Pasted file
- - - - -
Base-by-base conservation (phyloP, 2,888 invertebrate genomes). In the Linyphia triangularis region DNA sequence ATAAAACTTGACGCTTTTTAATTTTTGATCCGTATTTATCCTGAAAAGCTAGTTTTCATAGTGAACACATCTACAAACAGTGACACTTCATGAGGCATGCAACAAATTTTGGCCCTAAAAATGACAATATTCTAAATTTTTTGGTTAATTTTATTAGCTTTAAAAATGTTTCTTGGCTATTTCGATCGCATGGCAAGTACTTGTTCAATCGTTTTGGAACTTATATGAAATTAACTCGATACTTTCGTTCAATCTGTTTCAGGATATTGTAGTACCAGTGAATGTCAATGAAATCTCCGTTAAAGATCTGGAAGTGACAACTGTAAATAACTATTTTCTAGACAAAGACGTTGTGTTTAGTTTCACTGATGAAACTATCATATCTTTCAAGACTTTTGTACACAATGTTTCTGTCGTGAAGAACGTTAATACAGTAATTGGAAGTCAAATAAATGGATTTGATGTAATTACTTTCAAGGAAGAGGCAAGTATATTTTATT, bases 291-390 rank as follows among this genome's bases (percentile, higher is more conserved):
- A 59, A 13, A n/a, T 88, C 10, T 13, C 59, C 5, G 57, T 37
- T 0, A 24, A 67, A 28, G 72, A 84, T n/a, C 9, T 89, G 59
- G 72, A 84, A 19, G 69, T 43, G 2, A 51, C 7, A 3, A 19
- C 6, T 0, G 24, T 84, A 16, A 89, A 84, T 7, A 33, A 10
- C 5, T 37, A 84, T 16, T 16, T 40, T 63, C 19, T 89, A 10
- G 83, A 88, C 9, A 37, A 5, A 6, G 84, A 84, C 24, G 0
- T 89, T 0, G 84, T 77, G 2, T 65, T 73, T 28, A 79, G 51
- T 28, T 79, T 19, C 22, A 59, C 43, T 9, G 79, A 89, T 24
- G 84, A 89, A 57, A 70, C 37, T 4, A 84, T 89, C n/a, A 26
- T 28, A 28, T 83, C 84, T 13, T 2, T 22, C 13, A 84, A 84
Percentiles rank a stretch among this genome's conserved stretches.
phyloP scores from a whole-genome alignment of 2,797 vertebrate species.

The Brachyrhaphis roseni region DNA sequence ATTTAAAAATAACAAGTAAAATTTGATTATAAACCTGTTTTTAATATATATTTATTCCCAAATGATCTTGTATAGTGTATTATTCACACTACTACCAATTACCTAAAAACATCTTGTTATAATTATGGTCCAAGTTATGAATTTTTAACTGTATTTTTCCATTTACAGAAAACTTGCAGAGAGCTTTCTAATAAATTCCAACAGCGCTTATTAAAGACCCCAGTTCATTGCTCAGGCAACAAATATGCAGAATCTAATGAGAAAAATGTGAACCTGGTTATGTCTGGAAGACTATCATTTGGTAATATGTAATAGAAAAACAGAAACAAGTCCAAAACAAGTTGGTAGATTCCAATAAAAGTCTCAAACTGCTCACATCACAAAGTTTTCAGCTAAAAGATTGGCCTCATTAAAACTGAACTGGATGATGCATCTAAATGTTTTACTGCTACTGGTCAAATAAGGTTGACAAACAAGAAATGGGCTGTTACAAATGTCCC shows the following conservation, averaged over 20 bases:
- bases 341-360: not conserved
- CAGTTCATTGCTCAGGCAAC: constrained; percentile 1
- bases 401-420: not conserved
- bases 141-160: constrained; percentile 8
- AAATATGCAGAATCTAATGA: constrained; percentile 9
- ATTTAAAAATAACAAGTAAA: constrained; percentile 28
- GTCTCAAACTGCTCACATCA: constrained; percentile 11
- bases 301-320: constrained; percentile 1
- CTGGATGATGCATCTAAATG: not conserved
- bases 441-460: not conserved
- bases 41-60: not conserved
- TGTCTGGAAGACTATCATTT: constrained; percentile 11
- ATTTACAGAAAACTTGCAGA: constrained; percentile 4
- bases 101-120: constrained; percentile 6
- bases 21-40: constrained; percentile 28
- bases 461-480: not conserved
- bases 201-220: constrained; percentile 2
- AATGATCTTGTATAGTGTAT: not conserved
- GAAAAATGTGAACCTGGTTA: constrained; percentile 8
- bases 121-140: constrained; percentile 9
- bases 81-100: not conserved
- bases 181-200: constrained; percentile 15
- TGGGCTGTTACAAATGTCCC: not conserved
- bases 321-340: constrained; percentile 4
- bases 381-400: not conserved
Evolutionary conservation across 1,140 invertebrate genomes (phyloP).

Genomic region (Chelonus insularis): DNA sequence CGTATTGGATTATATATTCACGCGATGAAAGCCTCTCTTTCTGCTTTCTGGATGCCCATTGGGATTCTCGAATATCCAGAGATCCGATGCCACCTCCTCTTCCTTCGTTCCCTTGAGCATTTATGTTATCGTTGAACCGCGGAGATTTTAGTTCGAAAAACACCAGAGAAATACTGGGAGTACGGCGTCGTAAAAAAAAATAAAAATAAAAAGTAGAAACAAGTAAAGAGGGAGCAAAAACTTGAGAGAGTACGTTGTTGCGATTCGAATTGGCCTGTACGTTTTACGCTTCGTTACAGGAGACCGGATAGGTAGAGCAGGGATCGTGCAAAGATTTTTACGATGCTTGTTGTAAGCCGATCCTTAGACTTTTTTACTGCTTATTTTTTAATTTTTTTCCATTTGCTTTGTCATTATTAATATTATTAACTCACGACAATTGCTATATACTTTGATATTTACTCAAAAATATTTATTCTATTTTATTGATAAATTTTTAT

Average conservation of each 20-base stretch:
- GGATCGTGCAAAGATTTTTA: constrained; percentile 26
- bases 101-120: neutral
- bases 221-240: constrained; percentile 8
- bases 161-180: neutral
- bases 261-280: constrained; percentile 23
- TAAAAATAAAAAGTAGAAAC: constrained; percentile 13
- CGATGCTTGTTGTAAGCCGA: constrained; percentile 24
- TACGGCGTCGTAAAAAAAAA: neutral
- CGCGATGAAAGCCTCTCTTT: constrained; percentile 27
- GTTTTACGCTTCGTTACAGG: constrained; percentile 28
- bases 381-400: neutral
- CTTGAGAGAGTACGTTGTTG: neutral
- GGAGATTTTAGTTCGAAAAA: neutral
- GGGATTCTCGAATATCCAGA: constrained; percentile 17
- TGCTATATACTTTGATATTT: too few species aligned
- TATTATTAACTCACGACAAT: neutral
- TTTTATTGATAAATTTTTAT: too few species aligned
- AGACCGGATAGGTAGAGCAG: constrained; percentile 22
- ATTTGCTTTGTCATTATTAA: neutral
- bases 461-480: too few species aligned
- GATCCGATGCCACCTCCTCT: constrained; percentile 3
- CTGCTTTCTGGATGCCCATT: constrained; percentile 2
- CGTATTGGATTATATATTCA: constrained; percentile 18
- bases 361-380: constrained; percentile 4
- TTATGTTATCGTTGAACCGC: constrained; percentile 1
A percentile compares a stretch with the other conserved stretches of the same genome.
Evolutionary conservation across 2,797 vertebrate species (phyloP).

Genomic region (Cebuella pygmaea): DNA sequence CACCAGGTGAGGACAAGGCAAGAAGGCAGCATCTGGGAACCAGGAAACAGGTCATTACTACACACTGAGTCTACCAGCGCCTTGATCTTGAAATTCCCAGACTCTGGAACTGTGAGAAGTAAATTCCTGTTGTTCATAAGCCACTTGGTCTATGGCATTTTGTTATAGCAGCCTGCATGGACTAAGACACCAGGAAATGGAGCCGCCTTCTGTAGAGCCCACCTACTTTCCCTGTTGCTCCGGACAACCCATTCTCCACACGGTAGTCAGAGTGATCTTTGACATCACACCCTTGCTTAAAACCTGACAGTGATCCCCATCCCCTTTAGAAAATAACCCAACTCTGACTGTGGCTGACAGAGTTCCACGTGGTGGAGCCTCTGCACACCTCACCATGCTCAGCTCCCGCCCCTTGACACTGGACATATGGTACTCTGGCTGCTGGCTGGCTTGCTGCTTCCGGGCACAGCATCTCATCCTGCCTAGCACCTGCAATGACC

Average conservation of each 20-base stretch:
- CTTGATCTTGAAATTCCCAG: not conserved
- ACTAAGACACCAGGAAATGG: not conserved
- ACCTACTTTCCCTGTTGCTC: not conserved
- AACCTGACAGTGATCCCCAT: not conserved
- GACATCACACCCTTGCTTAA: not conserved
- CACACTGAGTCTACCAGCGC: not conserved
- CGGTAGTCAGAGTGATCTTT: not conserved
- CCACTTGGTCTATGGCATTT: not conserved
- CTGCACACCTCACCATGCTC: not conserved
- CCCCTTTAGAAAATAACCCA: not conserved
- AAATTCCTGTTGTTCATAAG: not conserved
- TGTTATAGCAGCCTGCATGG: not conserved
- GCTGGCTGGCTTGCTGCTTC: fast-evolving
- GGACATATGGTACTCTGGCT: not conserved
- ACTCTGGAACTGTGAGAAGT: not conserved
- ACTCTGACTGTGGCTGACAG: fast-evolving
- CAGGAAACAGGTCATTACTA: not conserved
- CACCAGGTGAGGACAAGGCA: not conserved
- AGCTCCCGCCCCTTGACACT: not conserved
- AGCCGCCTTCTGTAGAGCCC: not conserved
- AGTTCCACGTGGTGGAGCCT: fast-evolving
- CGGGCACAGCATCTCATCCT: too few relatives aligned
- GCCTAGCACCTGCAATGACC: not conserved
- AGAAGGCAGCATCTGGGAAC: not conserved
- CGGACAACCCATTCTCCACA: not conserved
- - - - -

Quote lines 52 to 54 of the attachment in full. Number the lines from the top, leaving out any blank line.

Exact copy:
- GTTTTACGCTTCGTTACAGG: constrained; percentile 28
- bases 381-400: neutral
- CTTGAGAGAGTACGTTGTTG: neutral